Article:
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A new online seminar series is exploring the ‘ethics of exercise’ during coronavirus lockdown measures in the UK.

Image of person walking on autumnal leaves.

Run by David Lyreskog, a postdoctoral researcher in the Neuroscience, Ethics & Society (NEUROSEC) group in the Department of Psychiatry, the series looks at questions of why, how and when we should be exercising – both in lockdown and beyond. 

Current lockdown measures in the UK include limitations and restrictions on outdoor and group exercise, while in parallel exercise is generally encouraged for physical and mental health.

Topics covered in the multidisciplinary seminars include risk mitigation, social signalling, stigmatisation, and mental and physical health impacts.

 

The guidelines about exercise during the UK lockdown stood out to me as a topic of great importance to the public. As one of the few valid "excuses" permitting people to leave the home, there was – and still is – a remarkable amount that is unclear about what exactly we are supposed to be doing as a form of exercise, and when and how we should be doing it David Lyreskog, Department of Psychiatry, University of Oxford.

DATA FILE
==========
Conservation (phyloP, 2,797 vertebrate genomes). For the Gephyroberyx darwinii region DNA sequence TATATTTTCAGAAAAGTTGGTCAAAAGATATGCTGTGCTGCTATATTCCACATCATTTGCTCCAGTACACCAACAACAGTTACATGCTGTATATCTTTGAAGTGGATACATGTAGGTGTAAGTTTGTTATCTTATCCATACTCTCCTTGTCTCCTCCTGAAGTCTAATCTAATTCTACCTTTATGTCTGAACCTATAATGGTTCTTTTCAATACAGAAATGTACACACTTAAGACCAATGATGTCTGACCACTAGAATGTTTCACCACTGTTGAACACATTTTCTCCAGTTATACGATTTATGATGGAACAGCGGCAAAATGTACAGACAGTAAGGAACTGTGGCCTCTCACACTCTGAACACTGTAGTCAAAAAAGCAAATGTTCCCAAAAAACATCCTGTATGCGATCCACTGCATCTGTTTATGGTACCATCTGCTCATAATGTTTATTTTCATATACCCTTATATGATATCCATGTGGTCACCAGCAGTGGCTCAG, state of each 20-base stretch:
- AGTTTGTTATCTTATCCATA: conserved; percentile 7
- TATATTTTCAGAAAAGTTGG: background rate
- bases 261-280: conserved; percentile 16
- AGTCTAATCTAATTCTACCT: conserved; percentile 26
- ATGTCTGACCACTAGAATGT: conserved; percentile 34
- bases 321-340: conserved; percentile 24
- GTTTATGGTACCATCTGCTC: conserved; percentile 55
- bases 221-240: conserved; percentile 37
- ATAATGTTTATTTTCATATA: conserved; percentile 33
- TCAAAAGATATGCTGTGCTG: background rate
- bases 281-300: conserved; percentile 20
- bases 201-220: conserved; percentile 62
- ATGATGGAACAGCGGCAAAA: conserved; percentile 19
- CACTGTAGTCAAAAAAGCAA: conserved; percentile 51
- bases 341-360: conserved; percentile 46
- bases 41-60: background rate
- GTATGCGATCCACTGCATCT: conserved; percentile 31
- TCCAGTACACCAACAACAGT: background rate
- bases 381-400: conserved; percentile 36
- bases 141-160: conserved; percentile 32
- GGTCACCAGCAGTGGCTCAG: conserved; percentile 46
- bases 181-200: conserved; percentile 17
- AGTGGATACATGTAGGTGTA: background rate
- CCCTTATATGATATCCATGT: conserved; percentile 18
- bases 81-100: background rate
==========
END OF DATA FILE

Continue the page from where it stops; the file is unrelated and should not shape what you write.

By running the series, David aims to ‘bridge the gap’ between the growing public interest in this topic – particularly during the pandemic – and the lack of attention it is receiving. 

There is a wide range of ethical issues specifically tied to exercise in these times, which need to be scrutinised.

  • To what extent do the guidelines trigger and/or worsen cases of eating disorders, depression and anxiety?
  • What do we signal to others by being out exercising in public, and is that something we should consider at all?
  • How, if at all, can we assess whether the exercise restrictions were implemented in an ethically justifiable manner?

 

David continues, ‘Ultimately, it boils down to fundamental, ethical questions about what people – as individuals and as groups – ought to be doing when there is no clear “right” answer to be had. My hope is that by analysing the ethical dimensions of our situation, we can learn from these experiences and improve our understanding of the relationships between exercise, health and morality – not only for any lockdown scenarios to come, but more generally for our future.’

The first seminar took place on 7 May and featured guest speaker Dr Jonathan Pugh from the Oxford Uehiro Centre for Practical Ethics, as well as discussion among attendees. It is available to watch here.

David will be running future sessions on Zoom at the following dates and times:

Session 2: 21 May 2020, 3-3.45pm

Session 3: 28 May 2020, 3-3.45pm

Session 4: 4 June 2020, 3-3.45pm

Please email David for details if you would like to attend.

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